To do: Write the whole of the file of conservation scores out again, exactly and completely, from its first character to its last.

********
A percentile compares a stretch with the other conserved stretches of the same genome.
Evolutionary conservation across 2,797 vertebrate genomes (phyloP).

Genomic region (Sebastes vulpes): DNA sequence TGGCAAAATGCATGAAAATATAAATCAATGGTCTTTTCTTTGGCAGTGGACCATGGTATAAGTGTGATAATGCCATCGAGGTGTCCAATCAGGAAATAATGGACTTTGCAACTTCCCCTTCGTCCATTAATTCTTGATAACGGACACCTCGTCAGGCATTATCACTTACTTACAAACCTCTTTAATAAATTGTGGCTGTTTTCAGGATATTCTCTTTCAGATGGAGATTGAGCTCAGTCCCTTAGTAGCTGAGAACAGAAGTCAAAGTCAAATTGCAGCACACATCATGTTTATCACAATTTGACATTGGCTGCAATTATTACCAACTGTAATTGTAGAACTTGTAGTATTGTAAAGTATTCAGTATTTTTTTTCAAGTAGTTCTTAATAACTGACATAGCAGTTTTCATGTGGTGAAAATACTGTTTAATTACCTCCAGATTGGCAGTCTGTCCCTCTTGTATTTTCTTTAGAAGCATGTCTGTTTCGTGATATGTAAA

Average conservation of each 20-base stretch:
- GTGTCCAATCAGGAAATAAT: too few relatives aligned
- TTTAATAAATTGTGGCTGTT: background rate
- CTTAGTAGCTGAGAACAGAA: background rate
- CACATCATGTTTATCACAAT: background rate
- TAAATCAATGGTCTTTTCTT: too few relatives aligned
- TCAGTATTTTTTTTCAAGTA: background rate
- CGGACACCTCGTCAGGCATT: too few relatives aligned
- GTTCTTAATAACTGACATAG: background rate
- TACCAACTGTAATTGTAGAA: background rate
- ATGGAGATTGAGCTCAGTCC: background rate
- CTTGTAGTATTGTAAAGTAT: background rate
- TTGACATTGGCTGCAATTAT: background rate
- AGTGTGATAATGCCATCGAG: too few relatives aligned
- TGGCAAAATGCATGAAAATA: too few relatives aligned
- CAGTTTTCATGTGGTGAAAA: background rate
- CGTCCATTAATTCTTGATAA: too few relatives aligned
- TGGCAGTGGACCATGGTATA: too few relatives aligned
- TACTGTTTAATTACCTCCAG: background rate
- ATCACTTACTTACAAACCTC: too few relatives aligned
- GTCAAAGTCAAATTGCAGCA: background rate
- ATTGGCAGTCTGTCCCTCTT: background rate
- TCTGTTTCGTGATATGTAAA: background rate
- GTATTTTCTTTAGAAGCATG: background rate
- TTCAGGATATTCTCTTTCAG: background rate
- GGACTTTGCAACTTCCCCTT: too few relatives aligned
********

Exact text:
A percentile compares a stretch with the other conserved stretches of the same genome.
Evolutionary conservation across 2,797 vertebrate genomes (phyloP).

Genomic region (Sebastes vulpes): DNA sequence TGGCAAAATGCATGAAAATATAAATCAATGGTCTTTTCTTTGGCAGTGGACCATGGTATAAGTGTGATAATGCCATCGAGGTGTCCAATCAGGAAATAATGGACTTTGCAACTTCCCCTTCGTCCATTAATTCTTGATAACGGACACCTCGTCAGGCATTATCACTTACTTACAAACCTCTTTAATAAATTGTGGCTGTTTTCAGGATATTCTCTTTCAGATGGAGATTGAGCTCAGTCCCTTAGTAGCTGAGAACAGAAGTCAAAGTCAAATTGCAGCACACATCATGTTTATCACAATTTGACATTGGCTGCAATTATTACCAACTGTAATTGTAGAACTTGTAGTATTGTAAAGTATTCAGTATTTTTTTTCAAGTAGTTCTTAATAACTGACATAGCAGTTTTCATGTGGTGAAAATACTGTTTAATTACCTCCAGATTGGCAGTCTGTCCCTCTTGTATTTTCTTTAGAAGCATGTCTGTTTCGTGATATGTAAA

Average conservation of each 20-base stretch:
- GTGTCCAATCAGGAAATAAT: too few relatives aligned
- TTTAATAAATTGTGGCTGTT: background rate
- CTTAGTAGCTGAGAACAGAA: background rate
- CACATCATGTTTATCACAAT: background rate
- TAAATCAATGGTCTTTTCTT: too few relatives aligned
- TCAGTATTTTTTTTCAAGTA: background rate
- CGGACACCTCGTCAGGCATT: too few relatives aligned
- GTTCTTAATAACTGACATAG: background rate
- TACCAACTGTAATTGTAGAA: background rate
- ATGGAGATTGAGCTCAGTCC: background rate
- CTTGTAGTATTGTAAAGTAT: background rate
- TTGACATTGGCTGCAATTAT: background rate
- AGTGTGATAATGCCATCGAG: too few relatives aligned
- TGGCAAAATGCATGAAAATA: too few relatives aligned
- CAGTTTTCATGTGGTGAAAA: background rate
- CGTCCATTAATTCTTGATAA: too few relatives aligned
- TGGCAGTGGACCATGGTATA: too few relatives aligned
- TACTGTTTAATTACCTCCAG: background rate
- ATCACTTACTTACAAACCTC: too few relatives aligned
- GTCAAAGTCAAATTGCAGCA: background rate
- ATTGGCAGTCTGTCCCTCTT: background rate
- TCTGTTTCGTGATATGTAAA: background rate
- GTATTTTCTTTAGAAGCATG: background rate
- TTCAGGATATTCTCTTTCAG: background rate
- GGACTTTGCAACTTCCCCTT: too few relatives aligned